Panic attacks aren’t always how you might imagine them to be. Of course, you can have the hyperventilating, sweats and external symptoms which I will speak about, but it’s much deeper than that.
How I feel it- The type of attack where you feel like you are turning insane and that your body is taking over you but you look completely fine on the outside. This can be hard to speak about because you fear that nobody around you will understand what you’re talking about.
Symptoms can include: feeling as if you’re having an out of body experience, tingling around your body, feeling as if your body is working extremely hard, finding reality confusing/surreal, feeling like you want to escape, feeling scared, feeling confused, feeling nauseous, fast heartbeat and feeling as if something bad is going to happen.
This can last a long while if you allow your brain to run away with itself but it’s completely doable to overcome. The most important thing to know is that you’re not going crazy. The best thing that I find, is to take long slow deep breaths- in through the nose, out through the mouth, this will help you feel calmer. Although you might fear sounding strange, speak about it whilst you are feeling it. Addressing your emotions and speaking about them can differentiate your internal feelings to reality and make you understand that what you are feeling can disappear if you acknowledge that it’s just an attack. The worst thing to do is to let it eat you up. If you are in an uncomfortable situation or don’t want to speak about it with the people you are with, ring a helpline or a loved one- they will understand and they won’t think you’re crazy, I promise. Talk to somebody who will support you and reassure you that everything is fine, it’s essential in these types of situations.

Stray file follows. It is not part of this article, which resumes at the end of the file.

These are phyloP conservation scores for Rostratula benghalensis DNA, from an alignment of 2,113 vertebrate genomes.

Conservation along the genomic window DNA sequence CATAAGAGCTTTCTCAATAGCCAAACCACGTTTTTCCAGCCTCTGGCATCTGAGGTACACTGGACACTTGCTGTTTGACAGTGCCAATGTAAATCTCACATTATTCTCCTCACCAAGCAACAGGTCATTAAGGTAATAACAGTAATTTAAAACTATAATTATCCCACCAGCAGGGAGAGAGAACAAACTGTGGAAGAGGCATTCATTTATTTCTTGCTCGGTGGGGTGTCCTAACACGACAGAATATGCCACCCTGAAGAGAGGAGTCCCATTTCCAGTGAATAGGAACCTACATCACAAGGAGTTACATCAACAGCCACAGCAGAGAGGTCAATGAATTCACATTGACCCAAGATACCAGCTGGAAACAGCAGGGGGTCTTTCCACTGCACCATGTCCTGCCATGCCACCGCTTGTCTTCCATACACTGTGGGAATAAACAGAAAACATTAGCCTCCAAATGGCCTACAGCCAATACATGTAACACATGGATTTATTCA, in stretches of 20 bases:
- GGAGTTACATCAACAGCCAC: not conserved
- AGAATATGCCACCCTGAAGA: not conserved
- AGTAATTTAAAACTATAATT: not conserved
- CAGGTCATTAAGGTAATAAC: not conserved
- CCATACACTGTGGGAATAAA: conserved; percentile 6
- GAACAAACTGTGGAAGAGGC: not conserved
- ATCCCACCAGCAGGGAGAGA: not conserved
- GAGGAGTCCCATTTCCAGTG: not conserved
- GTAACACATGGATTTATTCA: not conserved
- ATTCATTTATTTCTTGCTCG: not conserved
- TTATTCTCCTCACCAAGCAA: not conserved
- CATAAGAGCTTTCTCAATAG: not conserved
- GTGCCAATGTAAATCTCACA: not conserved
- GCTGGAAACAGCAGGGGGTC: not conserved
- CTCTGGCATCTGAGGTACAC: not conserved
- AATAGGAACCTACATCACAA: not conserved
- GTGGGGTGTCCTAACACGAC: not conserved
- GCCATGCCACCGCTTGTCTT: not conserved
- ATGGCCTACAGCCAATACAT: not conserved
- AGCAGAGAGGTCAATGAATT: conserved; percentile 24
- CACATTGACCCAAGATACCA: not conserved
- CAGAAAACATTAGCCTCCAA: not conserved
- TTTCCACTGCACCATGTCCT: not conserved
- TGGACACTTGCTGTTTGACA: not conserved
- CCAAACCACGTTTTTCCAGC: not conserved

How I feel it- It feels more like a rush of built up panic.
Symptoms can include: racing heart, feeling dizzy/weak, tingling/numbness in body, feeling as if something bad is going to happen, sweaty/chills, chest pains, breathing difficulties and feeling a loss of control.
I find that the difference between the two attacks, is that the intensity levels are both high but in different ways. A panic attack happens quicker and usually is for a shorter amount of time. When this happens, if you’re in a situation that makes you feel uncomfortable, remove yourself from it as soon as possible. What I find works for me, is being talked through an attack. Whether it be by somebody else or just your inner voice, it’s all about calming yourself down. It’s all about creating a rhythm for yourself to slow down your heart rate and breathing. I read somewhere that said to name things that you can see, smell, hear and touch whilst you’re having attack. Personally, this didn’t work for me because I was in too much of a state to do that.
An example for you-When I have a panic attack, I will ring up my Mum and she will talk me through calming down. She will tell me to take deep breaths and reassures me that everything will be fine and I will be calm again if I just breathe. So when she isn’t around, I imagine her voice in my head telling me to take deep breaths and telling me that everything is going to be okay. Think of somebody you love calming you down or listen to your own inner voice talking you through.
If that doesn’t work for you, close your eyes and imagine something that makes you feel calm. I know I keep repeating myself and the word ‘calm’ but it’s all about slowing your heart and breathing down to bring your energy level back down.
I know how tough it is to live with anxiety and to experience these attacks. It’s draining and makes you feel like there is no hope. I want to tell you this, don’t let them win. You can get through any attack if you remember that you are stronger than anything your mind puts your body through. You have the power to make it go away. It might take a bit of time,
but in the end, who is always the winner? You.